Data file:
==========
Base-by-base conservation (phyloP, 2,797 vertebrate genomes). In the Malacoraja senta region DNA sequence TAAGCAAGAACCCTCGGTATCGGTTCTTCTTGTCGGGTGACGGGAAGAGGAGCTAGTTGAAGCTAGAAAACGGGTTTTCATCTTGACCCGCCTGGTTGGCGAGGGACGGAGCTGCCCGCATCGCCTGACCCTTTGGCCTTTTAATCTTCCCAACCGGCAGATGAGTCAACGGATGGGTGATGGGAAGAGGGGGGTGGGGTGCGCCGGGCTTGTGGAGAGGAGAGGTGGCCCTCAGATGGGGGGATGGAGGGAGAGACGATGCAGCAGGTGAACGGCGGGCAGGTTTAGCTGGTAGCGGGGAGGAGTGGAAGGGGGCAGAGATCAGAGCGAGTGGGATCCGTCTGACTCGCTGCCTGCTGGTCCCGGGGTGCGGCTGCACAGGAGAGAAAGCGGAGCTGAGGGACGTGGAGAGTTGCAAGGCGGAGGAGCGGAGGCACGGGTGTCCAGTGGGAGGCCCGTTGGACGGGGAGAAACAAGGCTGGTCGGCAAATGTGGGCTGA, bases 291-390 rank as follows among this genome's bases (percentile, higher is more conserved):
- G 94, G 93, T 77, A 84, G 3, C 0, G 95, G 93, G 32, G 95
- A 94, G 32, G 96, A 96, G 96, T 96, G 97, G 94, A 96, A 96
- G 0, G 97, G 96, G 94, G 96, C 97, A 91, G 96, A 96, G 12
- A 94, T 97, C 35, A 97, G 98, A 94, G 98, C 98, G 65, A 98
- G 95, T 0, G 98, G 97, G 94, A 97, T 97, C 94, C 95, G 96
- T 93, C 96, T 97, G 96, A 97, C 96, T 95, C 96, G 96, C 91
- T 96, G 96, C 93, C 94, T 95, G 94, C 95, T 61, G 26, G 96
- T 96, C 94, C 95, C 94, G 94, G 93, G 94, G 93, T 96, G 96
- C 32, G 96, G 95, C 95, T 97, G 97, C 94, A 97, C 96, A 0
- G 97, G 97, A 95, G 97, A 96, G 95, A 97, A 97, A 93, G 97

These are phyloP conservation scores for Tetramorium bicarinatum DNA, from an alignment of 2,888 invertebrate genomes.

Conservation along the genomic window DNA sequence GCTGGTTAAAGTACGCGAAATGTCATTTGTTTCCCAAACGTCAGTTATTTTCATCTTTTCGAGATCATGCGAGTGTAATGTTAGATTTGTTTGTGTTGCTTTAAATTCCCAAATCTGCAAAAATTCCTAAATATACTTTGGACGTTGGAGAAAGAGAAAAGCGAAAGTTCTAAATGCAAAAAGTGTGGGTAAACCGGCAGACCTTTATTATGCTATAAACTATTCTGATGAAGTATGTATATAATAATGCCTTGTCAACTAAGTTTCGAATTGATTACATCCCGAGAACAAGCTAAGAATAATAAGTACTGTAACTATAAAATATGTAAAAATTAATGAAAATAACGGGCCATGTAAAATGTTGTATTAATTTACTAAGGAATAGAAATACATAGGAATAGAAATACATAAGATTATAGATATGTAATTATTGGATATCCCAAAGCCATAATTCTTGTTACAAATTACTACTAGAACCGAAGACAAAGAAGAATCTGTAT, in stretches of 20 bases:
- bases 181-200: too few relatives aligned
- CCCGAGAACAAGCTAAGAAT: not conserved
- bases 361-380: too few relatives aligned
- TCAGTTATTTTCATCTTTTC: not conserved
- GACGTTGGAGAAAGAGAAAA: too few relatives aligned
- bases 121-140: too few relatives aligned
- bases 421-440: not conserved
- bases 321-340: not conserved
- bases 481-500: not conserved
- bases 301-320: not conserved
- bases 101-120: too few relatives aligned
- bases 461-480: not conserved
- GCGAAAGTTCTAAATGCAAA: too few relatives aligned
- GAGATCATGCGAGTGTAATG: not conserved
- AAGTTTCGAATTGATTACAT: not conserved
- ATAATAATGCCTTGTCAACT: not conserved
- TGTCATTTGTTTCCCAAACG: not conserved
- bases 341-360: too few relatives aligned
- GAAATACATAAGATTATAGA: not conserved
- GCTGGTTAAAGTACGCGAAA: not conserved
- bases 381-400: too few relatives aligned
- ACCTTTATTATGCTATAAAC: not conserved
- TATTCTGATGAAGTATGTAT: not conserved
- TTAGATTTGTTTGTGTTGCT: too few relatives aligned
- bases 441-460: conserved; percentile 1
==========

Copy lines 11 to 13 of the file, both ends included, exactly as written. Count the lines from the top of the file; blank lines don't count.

- G 97, G 97, A 95, G 97, A 96, G 95, A 97, A 97, A 93, G 97

These are phyloP conservation scores for Tetramorium bicarinatum DNA, from an alignment of 2,888 invertebrate genomes.

Conservation along the genomic window DNA sequence GCTGGTTAAAGTACGCGAAATGTCATTTGTTTCCCAAACGTCAGTTATTTTCATCTTTTCGAGATCATGCGAGTGTAATGTTAGATTTGTTTGTGTTGCTTTAAATTCCCAAATCTGCAAAAATTCCTAAATATACTTTGGACGTTGGAGAAAGAGAAAAGCGAAAGTTCTAAATGCAAAAAGTGTGGGTAAACCGGCAGACCTTTATTATGCTATAAACTATTCTGATGAAGTATGTATATAATAATGCCTTGTCAACTAAGTTTCGAATTGATTACATCCCGAGAACAAGCTAAGAATAATAAGTACTGTAACTATAAAATATGTAAAAATTAATGAAAATAACGGGCCATGTAAAATGTTGTATTAATTTACTAAGGAATAGAAATACATAGGAATAGAAATACATAAGATTATAGATATGTAATTATTGGATATCCCAAAGCCATAATTCTTGTTACAAATTACTACTAGAACCGAAGACAAAGAAGAATCTGTAT, in stretches of 20 bases: